Planting Trees In Pots – Don’t Make The Mistakes I Did

Planting trees in pots is easy once you know how to do it. But should you leave the pot on? The garden center may tell you to leave the fiber pot on when you plant. They may tell you to take off the lip and the bottom, but that’s generally all.

The same goes for burlap, and the rope and occasional wire basket that hold the root ball together. In fact, they might remove the guarantee if you take these things off.

The truth is, most tree experts who have spent a lot of time observing what happens over time when planting trees in pots, burlap or wire baskets agree you should take them right off, or at least remove the majority of them. This is a case where I agree with the experts.

Planting Trees In Pots – Plastic and Fiber

You probably know you should remove the big black plastic pot that some trees are sitting in, but what about the beige fiber pots?

Pots made of fiber are supposed to quickly break down in the soil, and they do if they are kept at the right moisture level and if you have the right microorganisms to break them down. If they dry out, or if the microbes aren’t there, they can take years to disintegrate. One of our organic gardening goals it to get those microbes back in the soil, but that can take time.

Planting trees in pots is not advisable because during the years they remain in the soil, they create a soil texture interface that does not let water pass easily, as does anything that is buried in the soil if it is a different texture than the soil. Sometimes this can lead to flooding in the pot and sometimes it can lead to insufficient water.

Roots might make their way through the pot, although sometimes they choose to circle around inside the pot, making an unstable, unhealthy tree that eventually dies.

Planting trees in pots is a no-no, even if the roots have grown into it. Do what it takes to get the pot off.

Find out before you buy if they will guarantee them when you remove the pot and burlap, and if they will take them back if the root system is not ready for prime time.

Feel free to post any questions or counter-arguments below.

43 Comments

  1. large plastic pots on December 4, 2010 at 7:27 am

    That’s the great article! I just pass ‘n read it, two thumbs up! 😉

  2. Bill Brikiatis on December 6, 2010 at 10:52 pm

    Would you provide the same advice for planing seedlings in peat pots? Do peat pots also create a moisture barrier? I would expect so.

    • Phil on December 7, 2010 at 8:27 pm

      Hi Bill,Absolutely. Take them out of the peat pots before planting and if the “root ball” falls apart (not that this would be the end of the world), try using smaller pots next time.

  3. Large Plant Pots on May 21, 2011 at 10:53 am

    I’ll post the same information to my blog, thanks for ideas and great article. 

  4. large plastic pots on July 12, 2011 at 2:12 pm

    I’m so love this blog, already bookmarked it! Thanks.

  5. Large Plant Pots on August 15, 2011 at 11:41 am

    Great! Thank for information, I’m looking for it for a long time,

  6. Tree Removals on October 24, 2011 at 2:24 pm

    As valuable as trees are we believe your safety and security has to come first. As a qualified arborist we are trained to recognise weakness due to many different causes – and can let you know if taking your tree down is the only option.

  7. Sujatha Merchant on January 28, 2012 at 4:36 pm

    I have been growing trees in pots for many years. Fukuoka’s model works not just for agriculture. It works for trees in pots too 🙂

    • Phil on January 30, 2012 at 1:31 pm

      Oh yes, I agree, it works. I did it as a landscaper for 10 years, and it’s not like all the trees died or anything. But in certain soil conditions they will be severely limited, resulting in poor growth, sickness and sometimes death.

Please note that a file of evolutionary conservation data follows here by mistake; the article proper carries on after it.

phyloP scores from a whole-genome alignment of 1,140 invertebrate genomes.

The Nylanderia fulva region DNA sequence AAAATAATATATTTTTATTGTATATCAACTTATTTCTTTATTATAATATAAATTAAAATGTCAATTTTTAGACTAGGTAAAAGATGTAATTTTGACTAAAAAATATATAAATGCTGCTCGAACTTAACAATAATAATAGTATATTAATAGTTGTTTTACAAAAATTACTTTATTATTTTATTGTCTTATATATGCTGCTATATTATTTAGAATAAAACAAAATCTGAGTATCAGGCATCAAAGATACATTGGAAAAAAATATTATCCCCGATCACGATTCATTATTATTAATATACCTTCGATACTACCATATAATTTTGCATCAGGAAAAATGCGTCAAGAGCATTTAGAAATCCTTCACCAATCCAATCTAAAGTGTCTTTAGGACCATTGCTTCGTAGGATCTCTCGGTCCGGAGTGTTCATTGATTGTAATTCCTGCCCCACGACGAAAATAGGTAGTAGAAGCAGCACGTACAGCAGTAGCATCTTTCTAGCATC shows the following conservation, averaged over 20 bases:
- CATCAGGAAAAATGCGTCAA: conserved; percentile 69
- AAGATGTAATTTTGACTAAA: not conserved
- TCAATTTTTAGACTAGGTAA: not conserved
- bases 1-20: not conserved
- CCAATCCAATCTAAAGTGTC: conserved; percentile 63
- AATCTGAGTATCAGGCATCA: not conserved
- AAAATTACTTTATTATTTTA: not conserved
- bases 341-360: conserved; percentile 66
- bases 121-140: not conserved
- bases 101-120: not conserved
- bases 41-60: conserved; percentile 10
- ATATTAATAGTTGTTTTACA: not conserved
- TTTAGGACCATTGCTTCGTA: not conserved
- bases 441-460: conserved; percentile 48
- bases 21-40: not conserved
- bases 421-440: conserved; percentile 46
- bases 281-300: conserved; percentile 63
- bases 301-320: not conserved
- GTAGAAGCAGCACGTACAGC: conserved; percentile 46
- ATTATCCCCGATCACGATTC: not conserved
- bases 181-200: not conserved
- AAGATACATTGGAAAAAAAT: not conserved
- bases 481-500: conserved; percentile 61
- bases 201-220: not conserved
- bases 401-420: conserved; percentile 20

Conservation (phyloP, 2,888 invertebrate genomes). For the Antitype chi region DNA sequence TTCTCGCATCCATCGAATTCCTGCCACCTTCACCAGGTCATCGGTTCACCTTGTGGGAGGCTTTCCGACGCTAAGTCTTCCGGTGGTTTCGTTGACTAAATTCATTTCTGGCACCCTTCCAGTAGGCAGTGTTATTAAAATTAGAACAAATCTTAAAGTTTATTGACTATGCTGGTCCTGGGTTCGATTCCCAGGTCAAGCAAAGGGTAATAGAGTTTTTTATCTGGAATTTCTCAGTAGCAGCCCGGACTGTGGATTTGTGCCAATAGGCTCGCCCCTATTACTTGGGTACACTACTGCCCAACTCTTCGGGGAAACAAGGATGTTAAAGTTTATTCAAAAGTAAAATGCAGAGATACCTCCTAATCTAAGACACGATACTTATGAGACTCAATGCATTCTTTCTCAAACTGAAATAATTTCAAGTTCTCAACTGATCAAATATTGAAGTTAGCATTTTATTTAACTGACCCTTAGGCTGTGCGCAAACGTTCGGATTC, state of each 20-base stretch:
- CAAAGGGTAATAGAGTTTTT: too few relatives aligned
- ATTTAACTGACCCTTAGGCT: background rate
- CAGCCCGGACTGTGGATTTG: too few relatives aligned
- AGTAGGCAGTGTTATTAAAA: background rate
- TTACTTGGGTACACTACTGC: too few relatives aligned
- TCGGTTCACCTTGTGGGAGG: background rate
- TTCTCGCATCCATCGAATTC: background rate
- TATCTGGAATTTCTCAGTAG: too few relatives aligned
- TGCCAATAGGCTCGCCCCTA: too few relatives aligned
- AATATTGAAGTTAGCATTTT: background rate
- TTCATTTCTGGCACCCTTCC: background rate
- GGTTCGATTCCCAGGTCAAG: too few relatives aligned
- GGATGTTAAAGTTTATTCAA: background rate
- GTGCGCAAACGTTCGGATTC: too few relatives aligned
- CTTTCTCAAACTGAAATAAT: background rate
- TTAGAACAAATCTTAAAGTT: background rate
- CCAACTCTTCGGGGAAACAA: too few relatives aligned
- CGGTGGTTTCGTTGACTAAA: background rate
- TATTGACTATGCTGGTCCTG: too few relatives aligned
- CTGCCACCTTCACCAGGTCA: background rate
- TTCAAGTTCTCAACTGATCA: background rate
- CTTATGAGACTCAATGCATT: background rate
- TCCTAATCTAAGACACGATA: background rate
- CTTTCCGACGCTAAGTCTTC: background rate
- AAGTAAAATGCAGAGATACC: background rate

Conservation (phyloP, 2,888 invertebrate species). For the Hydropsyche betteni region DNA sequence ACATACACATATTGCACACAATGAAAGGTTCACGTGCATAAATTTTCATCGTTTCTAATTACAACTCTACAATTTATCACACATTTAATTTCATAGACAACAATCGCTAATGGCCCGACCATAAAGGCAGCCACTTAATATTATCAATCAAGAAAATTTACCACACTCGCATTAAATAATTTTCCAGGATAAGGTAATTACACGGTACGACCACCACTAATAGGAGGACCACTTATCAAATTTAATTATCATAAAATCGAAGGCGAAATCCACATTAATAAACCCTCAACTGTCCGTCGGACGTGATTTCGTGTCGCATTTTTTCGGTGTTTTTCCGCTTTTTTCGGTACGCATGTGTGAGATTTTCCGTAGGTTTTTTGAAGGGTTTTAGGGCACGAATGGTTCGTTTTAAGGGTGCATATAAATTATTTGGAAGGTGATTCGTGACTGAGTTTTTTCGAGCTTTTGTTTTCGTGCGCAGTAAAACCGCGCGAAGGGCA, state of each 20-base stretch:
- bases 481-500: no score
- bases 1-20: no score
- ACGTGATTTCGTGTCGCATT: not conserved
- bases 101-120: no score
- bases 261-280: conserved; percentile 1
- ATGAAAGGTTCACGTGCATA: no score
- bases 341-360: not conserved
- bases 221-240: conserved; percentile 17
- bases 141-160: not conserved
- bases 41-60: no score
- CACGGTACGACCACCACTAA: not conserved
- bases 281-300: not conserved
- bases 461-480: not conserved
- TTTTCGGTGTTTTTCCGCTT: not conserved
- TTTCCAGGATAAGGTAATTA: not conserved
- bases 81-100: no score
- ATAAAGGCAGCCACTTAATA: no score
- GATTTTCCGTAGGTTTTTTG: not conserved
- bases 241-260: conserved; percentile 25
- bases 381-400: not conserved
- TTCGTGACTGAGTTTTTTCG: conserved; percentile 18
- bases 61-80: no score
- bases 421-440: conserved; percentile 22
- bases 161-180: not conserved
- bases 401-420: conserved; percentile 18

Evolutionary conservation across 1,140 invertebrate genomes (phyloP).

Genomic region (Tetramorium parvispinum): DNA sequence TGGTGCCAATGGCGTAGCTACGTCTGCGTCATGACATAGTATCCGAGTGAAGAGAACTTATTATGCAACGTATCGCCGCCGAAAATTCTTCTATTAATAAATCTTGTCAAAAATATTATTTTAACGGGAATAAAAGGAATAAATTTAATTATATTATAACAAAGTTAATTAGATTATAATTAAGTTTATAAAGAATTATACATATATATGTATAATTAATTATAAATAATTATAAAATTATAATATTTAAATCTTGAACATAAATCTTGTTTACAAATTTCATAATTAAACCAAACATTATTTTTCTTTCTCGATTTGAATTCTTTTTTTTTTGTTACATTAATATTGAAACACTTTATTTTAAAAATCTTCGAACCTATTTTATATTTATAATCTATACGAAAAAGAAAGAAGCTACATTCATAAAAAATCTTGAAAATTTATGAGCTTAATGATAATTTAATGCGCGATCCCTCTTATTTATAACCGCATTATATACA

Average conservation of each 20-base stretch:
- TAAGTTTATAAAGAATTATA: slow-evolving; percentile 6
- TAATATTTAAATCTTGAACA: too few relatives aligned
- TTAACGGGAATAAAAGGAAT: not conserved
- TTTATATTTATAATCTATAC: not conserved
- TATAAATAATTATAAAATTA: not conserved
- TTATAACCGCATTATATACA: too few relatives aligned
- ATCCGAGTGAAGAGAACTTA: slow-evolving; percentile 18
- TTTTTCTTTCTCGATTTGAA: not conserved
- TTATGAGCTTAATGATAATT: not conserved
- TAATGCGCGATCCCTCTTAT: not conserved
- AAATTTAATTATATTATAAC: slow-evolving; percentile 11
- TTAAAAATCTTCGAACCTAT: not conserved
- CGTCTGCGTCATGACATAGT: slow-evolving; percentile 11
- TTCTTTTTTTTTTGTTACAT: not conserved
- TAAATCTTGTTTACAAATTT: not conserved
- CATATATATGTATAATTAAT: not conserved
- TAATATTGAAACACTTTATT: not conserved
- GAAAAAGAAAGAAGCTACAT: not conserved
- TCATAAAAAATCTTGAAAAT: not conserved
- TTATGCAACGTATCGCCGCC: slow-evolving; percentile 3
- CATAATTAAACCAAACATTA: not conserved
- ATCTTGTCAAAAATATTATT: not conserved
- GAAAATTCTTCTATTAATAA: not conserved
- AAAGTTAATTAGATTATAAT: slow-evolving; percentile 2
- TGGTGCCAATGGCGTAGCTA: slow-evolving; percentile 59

• Dorsal on June 11, 2017 at 7:41 pm

        Totally agree!! I take the black plastic off too. I replace it with metal.to keep bunnies out.

  8. pamela on March 8, 2012 at 6:36 pm

    would it be okay to plant a seed in a pot and then transfer it later to the ground? if so, how long can it be grown in a pot before you need to transfer it to the ground?

    • Phil on March 8, 2012 at 8:10 pm

      Hi Pamela, sure you can do that with many plants. As for how long, it depends on the plant, the soil, the pot, etc. Basically, when it gets so that the roots are out to the edges of the pot, it’s getting to be time to move it to a bigger pot or into the garden. That could be 1 year or several years.

  9. pamela on March 10, 2012 at 6:21 am

    i mean plant a tree seed in a pot first.

    • Phil on March 10, 2012 at 7:13 pm

      Yes, you can definitely start a tree seed in a pot first. Some can be quite tricky, but it doesn’t hurt to try.

  10. jason marshall on May 3, 2012 at 7:21 pm

    When I plant a tree, I always remove everything I can before planting it (even the dirt and fertilizer bits from the nursery), and they do fairly well, even though I’m a scatterbrain and randomly neglect them.I think 3 times I’ve helped a friend plant a tree, and when it comes time to prepare the root ball they always tow the party line “Hey aren’t you supposed to leave the burlap in there?”  Since it’s their tree and their home, I fall prey to peer pressure.  None of those trees has done remotely well.  At one friend’s house we dug out a dead tree (that the previous owner planted) and found that after 5 years the burlap was still down there. Now next time I help a friend, I’ll stick to my guns.  If I’m volunteering for extra work, what’s the problem?

    • Phil on May 5, 2012 at 4:50 pm

      I just found some burlap totally intact on a 30 year old tree! It’s amazing how long it can stick around.

  11. Sam Staffy on March 15, 2013 at 4:09 pm

    Go online and find out where you can plant a tree in your name for free. I went to myhollywoodgreenoffers.com and it took less than a minute. Save the planet people!

  12. MMoussa on October 31, 2013 at 6:30 pm

    Hi, can I transplant a small pomegranate tree (2 feet tall) temporarily back into a pot after being in the soil for almost a month ? I need to use that location for another tree, then I’ll find another spot for it. Thanks.

    • Phil on November 4, 2013 at 1:55 pm

      Yes, any time a tree is transplanted, there is some shock to the tree and therefore risk of disease or death, but you can do it. It’s best to do it during the dormant season when the tree doesn’t have leaves.

  13. Cassandra Miller on January 31, 2014 at 11:57 pm

    Trees aren’t really advisable to be planted in pots unless it is a bonsai. But if you wanted it to grow naturally in it’s real size then have it planted on a fertile soil.Tree Service Pittsburgh

  14. Amanda Rodriguez on December 12, 2017 at 12:29 am